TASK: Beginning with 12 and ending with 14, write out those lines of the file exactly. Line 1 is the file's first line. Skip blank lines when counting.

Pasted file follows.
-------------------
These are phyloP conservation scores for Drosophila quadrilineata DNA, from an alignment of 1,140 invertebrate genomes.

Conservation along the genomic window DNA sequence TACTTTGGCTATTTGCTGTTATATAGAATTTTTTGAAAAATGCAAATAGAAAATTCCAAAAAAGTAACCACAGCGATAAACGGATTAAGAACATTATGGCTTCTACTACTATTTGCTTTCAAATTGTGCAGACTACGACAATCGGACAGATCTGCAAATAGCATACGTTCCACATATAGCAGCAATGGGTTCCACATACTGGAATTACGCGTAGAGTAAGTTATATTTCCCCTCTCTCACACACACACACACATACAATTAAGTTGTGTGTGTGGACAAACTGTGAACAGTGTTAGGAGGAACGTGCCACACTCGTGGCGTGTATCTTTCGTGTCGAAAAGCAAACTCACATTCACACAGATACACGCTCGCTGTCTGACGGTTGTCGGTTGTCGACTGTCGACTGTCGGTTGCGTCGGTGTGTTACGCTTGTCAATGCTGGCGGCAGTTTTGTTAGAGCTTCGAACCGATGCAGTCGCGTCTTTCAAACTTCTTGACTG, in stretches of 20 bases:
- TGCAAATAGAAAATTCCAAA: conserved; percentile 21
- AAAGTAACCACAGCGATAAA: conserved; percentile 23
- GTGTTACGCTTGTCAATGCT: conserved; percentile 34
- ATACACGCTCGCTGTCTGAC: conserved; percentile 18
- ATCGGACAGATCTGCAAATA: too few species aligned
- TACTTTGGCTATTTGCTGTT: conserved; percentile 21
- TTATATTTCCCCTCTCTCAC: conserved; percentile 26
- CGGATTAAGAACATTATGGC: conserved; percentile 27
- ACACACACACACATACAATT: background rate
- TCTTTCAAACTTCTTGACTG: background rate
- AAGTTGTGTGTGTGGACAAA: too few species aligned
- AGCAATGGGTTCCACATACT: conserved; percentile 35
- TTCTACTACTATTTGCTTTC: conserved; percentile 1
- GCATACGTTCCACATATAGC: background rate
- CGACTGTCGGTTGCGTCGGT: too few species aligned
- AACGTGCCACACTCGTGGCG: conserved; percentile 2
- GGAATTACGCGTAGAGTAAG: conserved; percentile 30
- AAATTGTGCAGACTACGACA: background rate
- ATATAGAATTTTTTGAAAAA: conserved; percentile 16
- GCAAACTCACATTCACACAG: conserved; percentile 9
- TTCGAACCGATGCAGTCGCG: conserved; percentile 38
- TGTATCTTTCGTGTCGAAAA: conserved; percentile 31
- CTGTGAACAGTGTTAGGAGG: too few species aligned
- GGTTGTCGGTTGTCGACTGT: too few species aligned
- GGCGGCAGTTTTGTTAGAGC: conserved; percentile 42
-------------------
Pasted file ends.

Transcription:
- TCTTTCAAACTTCTTGACTG: background rate
- AAGTTGTGTGTGTGGACAAA: too few species aligned
- AGCAATGGGTTCCACATACT: conserved; percentile 35